What to Do to Take Care of Your Dog’s Oral Health

Though we want them to always be their happy, playful selves, dogs have health problems just as we do. This includes dental issues as well, and most of the times we don’t even get to perceive it because it’s their instinct to hide their pain, not showing weakness, so you never know when they are having toothache.

Of course, toothaches aren’t your only worry as they are also prone to gum diseases due to the alkaline environment in the mouth, making it ideal for plaque. What you can do to promote healthy mouth is finding the right treats that help scrape tartar build up, as is the case with antlers for dogs.

Left in the wild through natural shedding by deer, antlers are the ideal eco-treat for your four-legged mate. Half an hour a day of munching on this treat can give the wanted results, but if you want to further prevent tartar buildup and plaque, along with the antlers for dogs, make changes in the diet and include more of the dry food instead of the wet.

It’s advisable to get in the habit of brushing your dog’s teeth regularly if you want to reap benefits in the long run. Don’t worry if you don’t get the immediate approval from your doggo, it takes time to get used to the brush, and you poking in its mouth, so be gentle and don’t give up. You can always count on treats to do the convincing!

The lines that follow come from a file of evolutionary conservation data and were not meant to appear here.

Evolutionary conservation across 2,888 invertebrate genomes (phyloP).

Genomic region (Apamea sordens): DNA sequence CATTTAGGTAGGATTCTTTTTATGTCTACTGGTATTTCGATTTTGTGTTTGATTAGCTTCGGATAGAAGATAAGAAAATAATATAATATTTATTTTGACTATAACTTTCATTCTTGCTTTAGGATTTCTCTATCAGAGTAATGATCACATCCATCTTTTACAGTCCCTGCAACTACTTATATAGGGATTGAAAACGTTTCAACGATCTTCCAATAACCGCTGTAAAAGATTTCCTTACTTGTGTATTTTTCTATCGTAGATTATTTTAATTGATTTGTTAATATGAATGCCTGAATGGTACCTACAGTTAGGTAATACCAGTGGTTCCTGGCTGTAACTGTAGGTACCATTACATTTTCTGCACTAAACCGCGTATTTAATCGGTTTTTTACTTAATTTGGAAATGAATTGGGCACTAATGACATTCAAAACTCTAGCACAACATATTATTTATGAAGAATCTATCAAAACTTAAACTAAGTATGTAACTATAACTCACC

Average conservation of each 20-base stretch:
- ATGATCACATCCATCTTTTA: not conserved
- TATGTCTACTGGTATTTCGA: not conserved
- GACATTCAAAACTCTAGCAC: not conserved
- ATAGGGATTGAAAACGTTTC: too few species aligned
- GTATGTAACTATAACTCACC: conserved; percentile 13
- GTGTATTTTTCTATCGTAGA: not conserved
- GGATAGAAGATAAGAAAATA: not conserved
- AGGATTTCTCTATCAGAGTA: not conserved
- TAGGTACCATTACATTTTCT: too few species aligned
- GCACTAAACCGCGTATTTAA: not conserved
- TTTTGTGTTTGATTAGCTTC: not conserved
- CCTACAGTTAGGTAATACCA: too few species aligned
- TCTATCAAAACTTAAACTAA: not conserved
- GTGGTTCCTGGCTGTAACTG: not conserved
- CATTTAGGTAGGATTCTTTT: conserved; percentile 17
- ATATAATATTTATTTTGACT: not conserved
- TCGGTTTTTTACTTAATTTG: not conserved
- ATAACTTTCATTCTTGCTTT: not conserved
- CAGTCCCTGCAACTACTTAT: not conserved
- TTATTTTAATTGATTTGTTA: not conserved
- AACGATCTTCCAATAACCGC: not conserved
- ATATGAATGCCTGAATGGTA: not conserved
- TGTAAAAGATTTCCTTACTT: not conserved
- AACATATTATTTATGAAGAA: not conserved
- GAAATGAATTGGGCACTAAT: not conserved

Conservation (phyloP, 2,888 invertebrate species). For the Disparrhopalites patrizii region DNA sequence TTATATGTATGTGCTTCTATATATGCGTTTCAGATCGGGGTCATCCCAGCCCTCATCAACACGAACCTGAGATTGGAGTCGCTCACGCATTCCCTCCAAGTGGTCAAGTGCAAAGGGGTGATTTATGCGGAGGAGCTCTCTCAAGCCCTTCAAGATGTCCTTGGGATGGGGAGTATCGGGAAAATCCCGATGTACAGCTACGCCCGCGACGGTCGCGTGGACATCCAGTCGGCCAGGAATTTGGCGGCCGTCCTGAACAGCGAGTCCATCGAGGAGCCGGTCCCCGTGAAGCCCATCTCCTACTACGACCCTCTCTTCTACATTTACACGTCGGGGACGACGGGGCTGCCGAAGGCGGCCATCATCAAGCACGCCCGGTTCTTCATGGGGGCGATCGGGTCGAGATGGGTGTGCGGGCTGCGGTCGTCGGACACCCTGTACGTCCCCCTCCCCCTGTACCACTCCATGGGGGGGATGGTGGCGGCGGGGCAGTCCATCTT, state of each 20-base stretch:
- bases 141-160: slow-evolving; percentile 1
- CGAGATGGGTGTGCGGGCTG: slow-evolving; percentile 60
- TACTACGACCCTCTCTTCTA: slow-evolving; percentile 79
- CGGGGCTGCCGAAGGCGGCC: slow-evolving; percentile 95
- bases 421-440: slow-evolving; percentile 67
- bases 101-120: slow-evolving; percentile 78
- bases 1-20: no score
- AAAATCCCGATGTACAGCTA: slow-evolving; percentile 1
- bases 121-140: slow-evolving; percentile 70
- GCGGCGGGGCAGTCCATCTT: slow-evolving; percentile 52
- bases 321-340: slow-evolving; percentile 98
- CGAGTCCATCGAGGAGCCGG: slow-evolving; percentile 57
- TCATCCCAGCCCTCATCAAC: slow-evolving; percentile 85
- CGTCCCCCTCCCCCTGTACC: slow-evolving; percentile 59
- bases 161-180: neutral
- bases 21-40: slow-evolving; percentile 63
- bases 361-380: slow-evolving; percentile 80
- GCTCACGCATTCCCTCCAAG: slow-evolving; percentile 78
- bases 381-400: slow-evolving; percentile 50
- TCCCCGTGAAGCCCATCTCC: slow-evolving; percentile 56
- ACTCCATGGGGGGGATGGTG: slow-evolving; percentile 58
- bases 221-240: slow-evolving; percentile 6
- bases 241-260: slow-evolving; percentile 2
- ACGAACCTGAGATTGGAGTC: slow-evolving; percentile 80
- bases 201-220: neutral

For best results, you should brush your dog’s teeth at least once a day, with suitable dog-friendly toothpaste and toothbrush – your own type of toothbrush may not be the perfect one. There are many specialised toothbrush options, from traditional to reusable finger brushes, so you can even buy in bulk and save up.

You can rely on some natural remedies to help with the reduction of plaque, like the use of coconut oil to brush the teeth, as it also proves to come in handy with bad breath. It’s needless to say, same as us, dogs need regular professional check-ups, to detect potential toothaches, infections and diseases, and treat them in time.

There’s also the risk of oral cancer that can easily be treated when discovered early on and for that your dog needs regular dental exams and screening. Professional cleaning makes for healthy gums and teeth but it does require anaesthesia with previous assessment whether the dog is healthy for the procedure.

Comments are closed.